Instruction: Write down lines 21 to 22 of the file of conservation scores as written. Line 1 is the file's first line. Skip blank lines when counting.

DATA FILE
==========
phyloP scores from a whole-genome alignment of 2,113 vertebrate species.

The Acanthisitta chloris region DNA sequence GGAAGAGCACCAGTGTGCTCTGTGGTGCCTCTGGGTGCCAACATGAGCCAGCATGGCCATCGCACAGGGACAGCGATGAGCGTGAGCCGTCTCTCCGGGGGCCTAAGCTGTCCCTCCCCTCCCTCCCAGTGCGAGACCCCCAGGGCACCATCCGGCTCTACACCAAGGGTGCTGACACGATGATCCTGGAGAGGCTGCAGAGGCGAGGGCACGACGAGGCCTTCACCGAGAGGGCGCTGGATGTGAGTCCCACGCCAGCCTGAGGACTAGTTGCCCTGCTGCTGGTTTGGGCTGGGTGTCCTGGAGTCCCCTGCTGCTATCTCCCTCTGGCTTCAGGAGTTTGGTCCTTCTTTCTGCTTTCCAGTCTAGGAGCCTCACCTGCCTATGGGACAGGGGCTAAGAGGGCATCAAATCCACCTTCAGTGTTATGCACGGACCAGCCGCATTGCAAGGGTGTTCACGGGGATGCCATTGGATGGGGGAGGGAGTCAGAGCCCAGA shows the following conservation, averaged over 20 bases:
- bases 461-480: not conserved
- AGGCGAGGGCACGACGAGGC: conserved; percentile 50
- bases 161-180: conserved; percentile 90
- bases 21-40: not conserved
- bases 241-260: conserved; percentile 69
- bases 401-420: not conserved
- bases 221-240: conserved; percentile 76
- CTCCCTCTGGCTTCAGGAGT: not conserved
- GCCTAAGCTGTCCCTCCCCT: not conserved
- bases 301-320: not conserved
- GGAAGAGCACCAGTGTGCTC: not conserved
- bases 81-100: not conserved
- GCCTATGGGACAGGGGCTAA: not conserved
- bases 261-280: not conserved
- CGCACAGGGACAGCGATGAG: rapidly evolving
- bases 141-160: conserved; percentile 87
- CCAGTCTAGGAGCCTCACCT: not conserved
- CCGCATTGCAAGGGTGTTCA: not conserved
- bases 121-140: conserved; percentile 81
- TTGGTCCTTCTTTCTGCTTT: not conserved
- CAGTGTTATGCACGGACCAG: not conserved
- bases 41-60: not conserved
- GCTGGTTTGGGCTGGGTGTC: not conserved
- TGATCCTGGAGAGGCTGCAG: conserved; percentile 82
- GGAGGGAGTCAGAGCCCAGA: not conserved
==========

- bases 121-140: conserved; percentile 81
- TTGGTCCTTCTTTCTGCTTT: not conserved